Intermediate Language module in Danish, Norwegian or Swedish
Intermediate Modern Icelandic Language
Old Norse I
During the spring term students will participate in the Study Abroad Preparation Programme, the successful completion of which is a prerequisite for progression to the year abroad.
You will select 1.5 credits of optional modules. Options may include:
Nordic Politics and Society
The Nordic Welfare States
Scandinavian Literature in Context
Introduction to Finnish Society and Culture
ELCS Intermediate Level modules
Year abroad key information
Students allocated to destinations within the EU are eligible for the Erasmus+ Mobility Grant. While students are advised by their host universities on how to apply for accommodation, UCL also puts students in contact with returning students and often find it helpful to take over their accommodation or get tips on living arrangements. Students must study in the target language.
Institutions currently open to the programme include:
- Háskóli Íslands
Visit UCL Study Abroad for further details.
Degree-level Modern Icelandic
Modern Icelandic Literature: Special Topics
Old Norse II
Students taking Icelandic with Danish, Norwegian or Swedish will take 0.5 credits of advanced-level modules in their mainland Scandinavian language also.
You will select 2.0 credits of optional modules. Options may include:
Dissertation in Scandinavian Studies
Extended Essay in Scandinavian Studies
Nordic Literature in a Global World
Nordic Politics and Society
The Nordic Welfare States
Reading Finnish Society and Culture
Scandinavian Social Democracy
The Vikings in Europe
ELCS Advanced Level modules
Students taking Icelandic with Danish, Norwegian or Swedish will take 1.5 credits of optional modules.
Teaching consists of a mixture of lectures, classes, seminars, group work and presentations. Language elements comprise four taught hours a week for basic language in year one, four hours a week for intermediate language in year two, and two hours a week for advanced language in the final year. Much of your work will be through guided independent study. Language teaching is generally undertaken by native speakers.
Most modules are assessed by a mixture of coursework and written examination. A few are assessed by essays only. Language modules are assessed by coursework, a written and an oral examination. During your year abroad, you will take modules at the host university and will complete a Year Abroad Project.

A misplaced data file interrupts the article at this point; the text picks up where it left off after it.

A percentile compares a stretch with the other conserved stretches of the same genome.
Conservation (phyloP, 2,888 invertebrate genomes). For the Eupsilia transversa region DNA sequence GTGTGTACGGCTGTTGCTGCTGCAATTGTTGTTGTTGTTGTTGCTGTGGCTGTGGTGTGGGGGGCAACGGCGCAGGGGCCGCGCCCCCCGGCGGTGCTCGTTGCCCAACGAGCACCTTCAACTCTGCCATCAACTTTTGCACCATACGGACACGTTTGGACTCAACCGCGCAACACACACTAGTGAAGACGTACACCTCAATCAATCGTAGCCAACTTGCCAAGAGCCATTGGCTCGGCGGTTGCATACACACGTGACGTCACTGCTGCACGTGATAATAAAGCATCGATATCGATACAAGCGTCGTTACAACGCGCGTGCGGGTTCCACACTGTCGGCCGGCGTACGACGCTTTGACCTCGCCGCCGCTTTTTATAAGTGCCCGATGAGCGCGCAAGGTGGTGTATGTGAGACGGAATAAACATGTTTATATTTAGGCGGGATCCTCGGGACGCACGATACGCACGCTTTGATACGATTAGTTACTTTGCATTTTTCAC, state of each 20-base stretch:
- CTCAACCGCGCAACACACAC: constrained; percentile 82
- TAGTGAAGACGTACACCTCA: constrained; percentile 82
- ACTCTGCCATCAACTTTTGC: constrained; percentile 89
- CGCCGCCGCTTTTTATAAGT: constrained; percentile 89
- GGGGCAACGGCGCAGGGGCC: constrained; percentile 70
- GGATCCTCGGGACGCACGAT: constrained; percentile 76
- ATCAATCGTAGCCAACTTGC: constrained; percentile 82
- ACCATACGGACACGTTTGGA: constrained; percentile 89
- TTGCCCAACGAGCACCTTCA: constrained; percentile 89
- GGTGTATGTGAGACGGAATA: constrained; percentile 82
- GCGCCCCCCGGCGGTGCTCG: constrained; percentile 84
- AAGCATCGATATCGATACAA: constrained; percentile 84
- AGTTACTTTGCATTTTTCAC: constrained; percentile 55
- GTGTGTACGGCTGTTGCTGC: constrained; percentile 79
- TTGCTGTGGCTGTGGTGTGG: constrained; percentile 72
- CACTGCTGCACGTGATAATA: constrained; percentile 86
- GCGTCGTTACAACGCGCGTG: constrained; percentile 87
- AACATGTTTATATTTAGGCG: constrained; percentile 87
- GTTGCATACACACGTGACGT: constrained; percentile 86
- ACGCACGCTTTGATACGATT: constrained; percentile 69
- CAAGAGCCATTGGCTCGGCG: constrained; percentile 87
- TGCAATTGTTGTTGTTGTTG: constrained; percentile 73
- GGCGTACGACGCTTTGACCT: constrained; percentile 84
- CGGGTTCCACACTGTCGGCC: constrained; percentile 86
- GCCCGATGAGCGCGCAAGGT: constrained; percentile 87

Detailed course descriptions are available on the department website: Icelandic BA.
Upon graduation you will be fluent in Modern Icelandic, and also have knowledge of other medieval and modern Scandinavian languages. Historical and literary studies will develop cultural awareness, and you will be trained in organising, presenting and interpreting complex information, in effective written and oral communication, and in independent and group work.
Many of our graduates find they are able to use their Nordic languages in a variety of contexts, such as working for a Scandinavian company. Recent graduates have also entered translating, publishing and teaching.
First career destinations of recent graduates (2012-2014) of this programme, and of related Scandinavian Studies programmes, include:
- Computer Repair Specialist, Apple
- Full-time student, MA in Theoretical And Applied Linguistics at the University of Cambridge
- Full-time student, MPhil in Anglo Saxon, Norse and Celtic at the University of Cambridge
*Data taken from the 'Destinations of Leavers from Higher Education' survey undertaken by HESA looking at the destinations of UK and EU students in the 2012-2014 graduating cohorts six months after graduation.
UCL is commited to helping you get the best start after graduation. Read more about how UCL Careers, UCL Advances and other entrepreneur societies here: Careers and skills.
Fees and funding
The fees indicated are for undergraduate entry in the 2016/17 academic year.
- UK/EU students
- £9,000 (2016/17)
- Overseas students
- £16,130 (2016/17)
Fees for students entering UCL in September 2017 (i.e. for the 2017/2018 academic year) will be set in the summer of 2016 and published on the UCL Current Students website. Fees advertised by UCL are for the first year of the programme. UK/EU undergraduate fees are capped, but fees for other students may be subject to increase in future years of study by between 3-5%.
Various funding options are available, including student loans, scholarships and bursaries. UK students whose household income falls below a certain level may also be eligible for a non-repayable bursary or for certain scholarships. Please see the Fees and funding pages for more details.
The Scholarships and Funding website lists scholarships and funding schemes available to UCL students. These may be open to all students, or restricted to specific nationalities, regions or academic department.
Application and next steps
Your personal statement should reflect your interests, hopes and goals, especially as related to your proposed degree. Some knowledge/experience of Icelandic culture, and an explanation of how this has motivated you to learn more, is expected. We do not necessarily require a language at A level or equivalent, but expect you to demonstrate an enthusiasm and aptitude for language learning.
How to apply
Application for admission should be made through UCAS (the Universities and Colleges Admissions Service). Applicants currently at school or college will be provided with advice on the process; however, applicants who have left school or who are based outside the United Kingdom may obtain information directly from UCAS.
Application deadline: 15 January 2017
If your application demonstrates that your academic ability and motivation make you well suited to our degree and you receive an offer, then we shall invite you to a post-offer Open Day, where you can experience the sort of teaching which we offer and life in SELCS.
Our admissions process aims to assess your linguistic abilities and attainment as well as cultural awareness, motivation for study and intellectual potential. We may interview candidates by telephone in order to establish a level of language ability.
For further information on UCL's selection process see: Selection of students